My CPU temps never exceed ~70C, ~75C tops. Still going as strong today as when new, never had to retweak volts or clocks, not the slightest sign of aging.
My VRMs never get too warm or struggle because I have a robust Platinum PSU and only needed to bump voltages up a little, not a lot.

I used to have a twin pair of GTX980 cards, primary GPU overclocked to 1377MHz/1515MHz/7800MHz, other at EVGA stock 1291MHz/1393MHz/7010MHz.
Guess which one burned out after about 30 months and which one still works in my sister's computer.

One of my buddies overclocks hard on everything he's got, all liquid cooling all the way, even uses TECs to pre-cool his reservoir and rads. Very overkill but hey engineers need hobbies too, lol. He seems to burn through CPUs and GPUs and mobos and RAM pretty frequently, something major in his system fails (and needs replacing) at least once per year.

Our IT guys run everything pure spec, not a single overspec or overclock or undervolt to be found anywhere on site. High duty cycle, the hardware is kept hard crunching, but hardware failure is almost unheard of, most of the blades rotate out when they've finally just become too obsolete and gutless and inefficient, not when they break.
"All opinions are not equal. Some are a very great deal more robust, sophisticated and well supported in logic and argument than others." - Douglas Adams

[/Korth]

WillyK
Level 10
Thanks Korth! So what you're saying is that OC could be almost as durable as a stock setup, as long as you don't take the OC to the limit. Logical, but how far can you take it without too much risk? I usually run heavy P95 loads (just initially for a short while), just to verify the OC stability, and then take the OC a couple of notches down (CPU, GPU, RAM) for 24/7. However, I've had to retweak some of the rigs after 2-3 years, and usually it's the CPUs that want a little more voltage to get stable again. But they are still working and I guess they are not dying, just wearing out a little. However, I had 3 dead GPUs the past 5 years, and these just die all of a sudden without a warning. Maybe I was unlucky. But I never had any RAM problems.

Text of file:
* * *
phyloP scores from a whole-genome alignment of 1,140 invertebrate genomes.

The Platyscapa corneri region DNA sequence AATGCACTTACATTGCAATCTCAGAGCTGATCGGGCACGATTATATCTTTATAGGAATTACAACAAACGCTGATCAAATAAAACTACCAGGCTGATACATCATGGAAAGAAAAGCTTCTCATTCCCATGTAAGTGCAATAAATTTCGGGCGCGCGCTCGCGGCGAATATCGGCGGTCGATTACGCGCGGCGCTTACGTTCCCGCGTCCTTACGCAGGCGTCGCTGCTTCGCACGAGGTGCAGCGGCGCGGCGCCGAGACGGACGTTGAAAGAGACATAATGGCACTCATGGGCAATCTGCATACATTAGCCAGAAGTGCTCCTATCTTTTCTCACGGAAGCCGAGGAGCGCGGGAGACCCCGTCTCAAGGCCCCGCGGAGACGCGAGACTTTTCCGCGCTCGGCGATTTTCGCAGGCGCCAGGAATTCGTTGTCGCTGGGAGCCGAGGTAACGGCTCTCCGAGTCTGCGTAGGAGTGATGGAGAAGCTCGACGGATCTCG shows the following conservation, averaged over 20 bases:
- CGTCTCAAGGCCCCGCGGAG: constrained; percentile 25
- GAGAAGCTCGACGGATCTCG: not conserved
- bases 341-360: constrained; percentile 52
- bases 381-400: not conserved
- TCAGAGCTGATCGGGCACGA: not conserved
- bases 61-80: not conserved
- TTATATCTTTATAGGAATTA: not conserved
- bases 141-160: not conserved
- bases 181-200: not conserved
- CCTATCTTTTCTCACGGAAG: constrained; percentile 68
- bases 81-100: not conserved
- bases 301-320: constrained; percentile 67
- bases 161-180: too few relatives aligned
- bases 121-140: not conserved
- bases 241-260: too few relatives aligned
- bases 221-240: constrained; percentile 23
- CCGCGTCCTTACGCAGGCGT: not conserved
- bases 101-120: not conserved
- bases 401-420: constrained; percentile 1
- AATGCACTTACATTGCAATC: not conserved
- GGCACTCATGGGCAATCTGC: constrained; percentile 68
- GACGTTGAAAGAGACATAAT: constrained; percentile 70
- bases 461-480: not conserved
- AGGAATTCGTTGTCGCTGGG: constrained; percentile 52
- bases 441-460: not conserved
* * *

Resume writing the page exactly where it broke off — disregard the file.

WillyK wrote:
Thanks Korth! So what you're saying is that OC could be almost as durable as a stock setup, as long as you don't take the OC to the limit. Logical, but how far can you take it without too much risk?

First of course: overclock or undervolt is out of spec, not operating within rated design parameters, no promises. No piece of silicon is perfect, no two pieces have exactly the same quirks and flaws. You don't know how fast or how long they can run overclocks until you push them to the threshold. The only guarantee is the manufacturer's guarantee, only 3 years and only when operated completely within rated spec.